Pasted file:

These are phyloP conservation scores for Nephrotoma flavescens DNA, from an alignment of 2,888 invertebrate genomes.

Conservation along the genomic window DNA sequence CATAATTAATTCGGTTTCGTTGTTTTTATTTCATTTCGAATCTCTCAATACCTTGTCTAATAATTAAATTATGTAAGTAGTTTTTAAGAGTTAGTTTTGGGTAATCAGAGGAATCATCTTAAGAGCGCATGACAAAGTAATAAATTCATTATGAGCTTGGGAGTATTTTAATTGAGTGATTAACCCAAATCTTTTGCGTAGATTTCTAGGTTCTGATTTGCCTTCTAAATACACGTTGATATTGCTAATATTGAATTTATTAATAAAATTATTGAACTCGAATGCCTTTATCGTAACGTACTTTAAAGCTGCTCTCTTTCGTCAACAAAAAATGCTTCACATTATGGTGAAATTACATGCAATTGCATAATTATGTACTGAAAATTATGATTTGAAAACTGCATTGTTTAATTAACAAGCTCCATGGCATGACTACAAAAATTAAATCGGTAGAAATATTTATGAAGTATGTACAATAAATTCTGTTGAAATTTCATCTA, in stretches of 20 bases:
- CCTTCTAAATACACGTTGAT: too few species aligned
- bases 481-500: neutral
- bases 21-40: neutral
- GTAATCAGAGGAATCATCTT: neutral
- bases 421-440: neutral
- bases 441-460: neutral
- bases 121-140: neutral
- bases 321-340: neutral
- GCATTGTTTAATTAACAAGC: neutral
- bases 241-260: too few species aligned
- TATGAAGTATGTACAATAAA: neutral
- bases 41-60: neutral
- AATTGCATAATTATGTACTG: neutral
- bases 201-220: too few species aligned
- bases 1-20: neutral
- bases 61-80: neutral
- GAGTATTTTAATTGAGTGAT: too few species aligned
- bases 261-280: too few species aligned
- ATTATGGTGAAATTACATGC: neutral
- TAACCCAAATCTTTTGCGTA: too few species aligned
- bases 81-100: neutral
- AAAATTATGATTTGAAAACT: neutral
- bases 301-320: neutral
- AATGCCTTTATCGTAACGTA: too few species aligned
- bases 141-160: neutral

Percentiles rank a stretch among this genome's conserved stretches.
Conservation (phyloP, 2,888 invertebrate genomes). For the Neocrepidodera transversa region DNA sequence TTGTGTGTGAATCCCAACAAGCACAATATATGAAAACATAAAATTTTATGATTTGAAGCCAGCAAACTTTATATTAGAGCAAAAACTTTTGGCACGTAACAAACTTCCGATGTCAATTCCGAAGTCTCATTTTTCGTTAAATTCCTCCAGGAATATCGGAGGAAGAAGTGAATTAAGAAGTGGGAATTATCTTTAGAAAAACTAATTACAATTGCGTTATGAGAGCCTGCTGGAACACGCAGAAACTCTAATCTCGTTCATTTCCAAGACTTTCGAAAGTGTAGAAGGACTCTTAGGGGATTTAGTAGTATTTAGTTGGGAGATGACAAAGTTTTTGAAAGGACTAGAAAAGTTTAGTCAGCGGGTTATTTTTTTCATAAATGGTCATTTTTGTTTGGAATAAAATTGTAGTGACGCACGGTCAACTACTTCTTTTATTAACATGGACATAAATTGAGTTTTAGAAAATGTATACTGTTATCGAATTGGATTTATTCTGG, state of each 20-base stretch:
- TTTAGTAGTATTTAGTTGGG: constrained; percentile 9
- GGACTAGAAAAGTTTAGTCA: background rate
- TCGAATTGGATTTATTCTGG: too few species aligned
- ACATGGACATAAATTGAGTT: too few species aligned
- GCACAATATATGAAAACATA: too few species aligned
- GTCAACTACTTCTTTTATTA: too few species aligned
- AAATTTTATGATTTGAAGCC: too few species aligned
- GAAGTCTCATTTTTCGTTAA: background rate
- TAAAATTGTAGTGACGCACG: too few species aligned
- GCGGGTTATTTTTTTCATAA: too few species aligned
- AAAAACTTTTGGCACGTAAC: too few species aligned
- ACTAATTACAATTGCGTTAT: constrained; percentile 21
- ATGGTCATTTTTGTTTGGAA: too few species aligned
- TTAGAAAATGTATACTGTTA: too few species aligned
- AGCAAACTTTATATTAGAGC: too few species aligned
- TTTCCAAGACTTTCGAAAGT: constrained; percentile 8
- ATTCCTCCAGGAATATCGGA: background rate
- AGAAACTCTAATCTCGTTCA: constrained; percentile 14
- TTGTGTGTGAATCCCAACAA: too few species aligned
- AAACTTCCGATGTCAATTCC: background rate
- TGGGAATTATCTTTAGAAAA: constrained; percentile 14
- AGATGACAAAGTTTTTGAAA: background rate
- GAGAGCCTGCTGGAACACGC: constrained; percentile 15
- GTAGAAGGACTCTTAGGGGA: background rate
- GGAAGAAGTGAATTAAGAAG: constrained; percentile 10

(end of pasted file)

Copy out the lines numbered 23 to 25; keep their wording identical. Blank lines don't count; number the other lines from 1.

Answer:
- bases 81-100: neutral
- AAAATTATGATTTGAAAACT: neutral
- bases 301-320: neutral